Kentavious Caldwell-Pope’s contract situation murkier than ever

AUBURN HILLS, MI - JANUARY 23: Kentavious Caldwell-Pope
AUBURN HILLS, MI - JANUARY 23: Kentavious Caldwell-Pope /

Entering the third day of free agency, Detroit Pistons’ restricted free agent guard Kentavious Caldwell-Pope has yet to be approached by offering teams.

Weeks ago, there seemed to be two likely paths for the Detroit Pistons as they planned to deal with Kentavious Caldwell-Pope‘s pending restricted free agency. First (and most likely, considering the teams with cap space expected to be interested), the Pistons could take preemptive action and beat offering teams to the punch.

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The max that offering teams could present KCP is four years and $105 million, so the Pistons could compromise and offer him five years (with a player option in the final year) and something in the $110 to 120 million range. This is significantly below the nearly $150 million max the Pistons could offer, but it’s more than any other team could present. This would get them an annual discount in exchange for locking him in for up to five years.

The other is to let the market set KCP’s price. As of a couple months ago, the Brooklyn Nets had declared he was their top free agent target, and they had gobs of cap space. The Philadelphia 76ers had also no shortage of cap space and a voracious appetite for young players with upside. There were a couple other teams with sufficient cap space, like the Phoenix Suns, but none with a desperate need for a 3-and-D two guard like the Sixers and Nets.

Things changed drastically when the top three teams in the NBA draft shifted priorities in a series of trades. The Boston Celtics and Sixers (the first and third teams in the draft) swapped picks, and the Sixers got a stud point guard in Markelle Fultz with the first pick in the draft. This drove them to emphasize veterans on one-year deals rather than to back the truck up for KCP to lock themselves into the luxury tax in three or four years. J.J. Redick got a one-year deal worth $23 million, and the Sixers were out of the market for KCP.

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The Nets made the biggest move which drastically affected KCP’s market when they traded the 27th overall draft pick and Brook Lopez to the Los Angeles Lakers for D’Angelo Russell and Timofey Mozgov. While Russell is a point guard by trade, the Lakers had been planning to play him off the ball alongside their first round draft pick Lonzo Ball. It appears the Nets had the same plans for Russell, likely playing him off the ball beside Jeremy Lin.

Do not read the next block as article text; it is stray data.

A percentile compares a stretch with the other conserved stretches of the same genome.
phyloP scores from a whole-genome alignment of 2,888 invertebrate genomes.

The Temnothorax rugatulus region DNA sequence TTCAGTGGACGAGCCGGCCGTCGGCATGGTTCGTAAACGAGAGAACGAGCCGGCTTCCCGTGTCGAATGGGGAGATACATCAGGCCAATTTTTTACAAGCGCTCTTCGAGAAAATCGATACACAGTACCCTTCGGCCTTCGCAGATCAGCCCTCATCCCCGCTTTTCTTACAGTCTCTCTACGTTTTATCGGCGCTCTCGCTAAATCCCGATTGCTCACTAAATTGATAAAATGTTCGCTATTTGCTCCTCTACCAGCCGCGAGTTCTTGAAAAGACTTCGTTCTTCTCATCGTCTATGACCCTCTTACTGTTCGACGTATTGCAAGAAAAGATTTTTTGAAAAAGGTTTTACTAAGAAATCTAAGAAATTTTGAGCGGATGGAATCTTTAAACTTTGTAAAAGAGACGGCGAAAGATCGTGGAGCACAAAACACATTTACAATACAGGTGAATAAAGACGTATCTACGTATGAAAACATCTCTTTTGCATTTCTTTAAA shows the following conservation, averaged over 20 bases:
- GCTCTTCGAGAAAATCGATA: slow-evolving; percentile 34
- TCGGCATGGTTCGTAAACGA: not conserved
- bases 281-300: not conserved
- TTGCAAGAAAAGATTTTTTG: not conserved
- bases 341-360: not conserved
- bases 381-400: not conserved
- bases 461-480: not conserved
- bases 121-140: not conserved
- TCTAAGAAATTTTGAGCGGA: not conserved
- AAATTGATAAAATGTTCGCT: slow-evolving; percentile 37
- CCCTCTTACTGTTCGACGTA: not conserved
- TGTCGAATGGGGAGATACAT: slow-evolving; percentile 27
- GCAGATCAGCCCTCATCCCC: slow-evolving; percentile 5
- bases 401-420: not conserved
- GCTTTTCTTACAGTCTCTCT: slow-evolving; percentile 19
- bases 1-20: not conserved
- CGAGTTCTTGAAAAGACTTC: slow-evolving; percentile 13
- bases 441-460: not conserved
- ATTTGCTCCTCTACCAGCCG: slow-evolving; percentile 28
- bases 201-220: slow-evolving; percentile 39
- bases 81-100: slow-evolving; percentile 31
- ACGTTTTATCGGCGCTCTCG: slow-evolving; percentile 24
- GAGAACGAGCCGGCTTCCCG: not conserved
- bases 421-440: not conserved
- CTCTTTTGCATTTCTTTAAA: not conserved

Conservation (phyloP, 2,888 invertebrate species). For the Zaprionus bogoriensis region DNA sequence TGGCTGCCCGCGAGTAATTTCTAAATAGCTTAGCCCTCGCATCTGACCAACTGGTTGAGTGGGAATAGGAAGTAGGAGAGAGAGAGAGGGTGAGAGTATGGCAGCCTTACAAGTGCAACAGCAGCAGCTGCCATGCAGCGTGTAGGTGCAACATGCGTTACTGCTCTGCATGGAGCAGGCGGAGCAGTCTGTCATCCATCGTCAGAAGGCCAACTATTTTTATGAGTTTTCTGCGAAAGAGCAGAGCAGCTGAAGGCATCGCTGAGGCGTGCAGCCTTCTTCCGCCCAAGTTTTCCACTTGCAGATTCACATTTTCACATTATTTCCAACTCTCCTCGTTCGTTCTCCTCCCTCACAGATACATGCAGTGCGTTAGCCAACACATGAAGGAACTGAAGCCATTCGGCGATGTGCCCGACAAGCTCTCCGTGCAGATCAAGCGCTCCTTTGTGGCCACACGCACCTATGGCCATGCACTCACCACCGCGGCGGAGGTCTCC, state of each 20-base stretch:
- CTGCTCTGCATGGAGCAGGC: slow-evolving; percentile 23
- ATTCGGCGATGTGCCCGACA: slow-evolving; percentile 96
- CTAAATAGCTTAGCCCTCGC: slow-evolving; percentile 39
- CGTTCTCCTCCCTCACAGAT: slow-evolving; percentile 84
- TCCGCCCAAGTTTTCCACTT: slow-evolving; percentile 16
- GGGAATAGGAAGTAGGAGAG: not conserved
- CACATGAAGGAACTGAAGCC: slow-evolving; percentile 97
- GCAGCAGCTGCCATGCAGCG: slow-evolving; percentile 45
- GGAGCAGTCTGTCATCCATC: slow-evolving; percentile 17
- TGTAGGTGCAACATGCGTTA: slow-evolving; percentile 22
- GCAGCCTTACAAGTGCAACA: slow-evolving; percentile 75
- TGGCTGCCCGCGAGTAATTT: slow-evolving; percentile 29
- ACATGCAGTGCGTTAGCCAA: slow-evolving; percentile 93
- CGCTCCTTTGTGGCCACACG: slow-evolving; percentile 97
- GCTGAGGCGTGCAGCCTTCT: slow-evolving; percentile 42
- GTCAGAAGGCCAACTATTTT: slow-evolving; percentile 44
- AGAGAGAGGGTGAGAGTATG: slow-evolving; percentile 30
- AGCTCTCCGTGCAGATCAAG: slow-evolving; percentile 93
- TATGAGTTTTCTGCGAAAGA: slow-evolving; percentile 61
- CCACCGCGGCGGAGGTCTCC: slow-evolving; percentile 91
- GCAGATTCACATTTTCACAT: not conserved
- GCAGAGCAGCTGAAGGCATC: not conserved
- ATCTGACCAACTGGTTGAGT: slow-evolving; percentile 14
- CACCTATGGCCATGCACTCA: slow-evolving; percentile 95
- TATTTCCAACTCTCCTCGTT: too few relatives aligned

If the Nets have their back court of the future already intact, paying $24.75 million this year and $105 million over the next four years for Kentavious Caldwell-Pope’s services doesn’t make a whole lot of sense. Especially for a team who is looking for cheap young talent and salary dumps in exchange for future assets, which is exactly what the Brooklyn Nets are right now.

KCP fits neither category, and he hinders their future flexibility significantly regardless of his on-court value.

As we know now, the Detroit Pistons opted to take option two, and it looks like that gamble may have paid off. As of Monday morning, July 3rd, no teams have contacted KCP with an offer sheet. This means that external influences may not elevate his price to nearly the degree virtually everybody expected.

With Paul Millsap leaving the Atlanta Hawks, another potential suitor looms. The Hawks have over $30 million to spend, and they don’t have a starting shooting guard under contract. The good news for the Pistons? The Hawks are likely to be more inclined to simply re-sign their own restricted free agent shooting guard, Tim Hardaway Jr., who would likely be available for a much small price tag.

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Nobody has contacted KCP’s camp (Klutch Sports, led by LeBron James‘ agent Rich Paul) yet with an offer, but the Detroit Pistons have been in touch. While it certainly appears the organization is prepared to let the market set the price and they’ll live with the consequences, the Pistons aren’t completely out of the woods yet. The Hawks and the Nets both have the capacity to shift focus quickly, and the financial wherewithal to be able to make the Pistons pay for their gamble.